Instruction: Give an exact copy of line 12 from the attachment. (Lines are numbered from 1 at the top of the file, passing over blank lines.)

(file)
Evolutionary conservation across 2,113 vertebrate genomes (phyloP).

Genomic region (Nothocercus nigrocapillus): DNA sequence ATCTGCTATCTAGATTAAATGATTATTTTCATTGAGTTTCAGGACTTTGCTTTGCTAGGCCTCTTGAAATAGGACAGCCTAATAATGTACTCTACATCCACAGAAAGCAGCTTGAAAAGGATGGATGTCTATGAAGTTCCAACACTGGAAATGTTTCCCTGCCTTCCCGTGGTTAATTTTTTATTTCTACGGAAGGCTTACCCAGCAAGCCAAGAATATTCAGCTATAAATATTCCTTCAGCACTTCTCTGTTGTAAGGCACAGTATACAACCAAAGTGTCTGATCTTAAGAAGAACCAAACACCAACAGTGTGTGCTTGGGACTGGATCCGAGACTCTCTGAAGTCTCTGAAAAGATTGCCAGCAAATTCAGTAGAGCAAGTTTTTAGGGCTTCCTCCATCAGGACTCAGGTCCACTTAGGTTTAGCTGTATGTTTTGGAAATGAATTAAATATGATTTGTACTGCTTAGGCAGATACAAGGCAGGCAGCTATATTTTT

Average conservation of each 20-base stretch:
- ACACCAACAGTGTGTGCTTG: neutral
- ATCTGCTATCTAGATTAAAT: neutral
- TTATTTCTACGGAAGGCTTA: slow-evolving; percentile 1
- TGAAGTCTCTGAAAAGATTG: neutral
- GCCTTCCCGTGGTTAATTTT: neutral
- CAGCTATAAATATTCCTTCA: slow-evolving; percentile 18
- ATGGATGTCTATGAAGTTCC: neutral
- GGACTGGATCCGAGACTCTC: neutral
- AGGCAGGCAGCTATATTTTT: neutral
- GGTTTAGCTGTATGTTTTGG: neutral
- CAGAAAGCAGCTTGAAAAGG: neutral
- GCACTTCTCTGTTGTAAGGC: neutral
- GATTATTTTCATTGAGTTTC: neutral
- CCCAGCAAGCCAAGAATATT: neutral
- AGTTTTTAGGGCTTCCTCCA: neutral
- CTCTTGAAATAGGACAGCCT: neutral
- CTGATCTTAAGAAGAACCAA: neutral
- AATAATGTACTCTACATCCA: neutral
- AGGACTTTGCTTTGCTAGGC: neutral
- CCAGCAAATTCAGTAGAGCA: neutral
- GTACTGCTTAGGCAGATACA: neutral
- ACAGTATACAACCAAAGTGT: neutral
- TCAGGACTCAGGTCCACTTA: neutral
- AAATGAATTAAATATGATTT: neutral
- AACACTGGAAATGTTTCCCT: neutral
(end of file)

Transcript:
- AGGCAGGCAGCTATATTTTT: neutral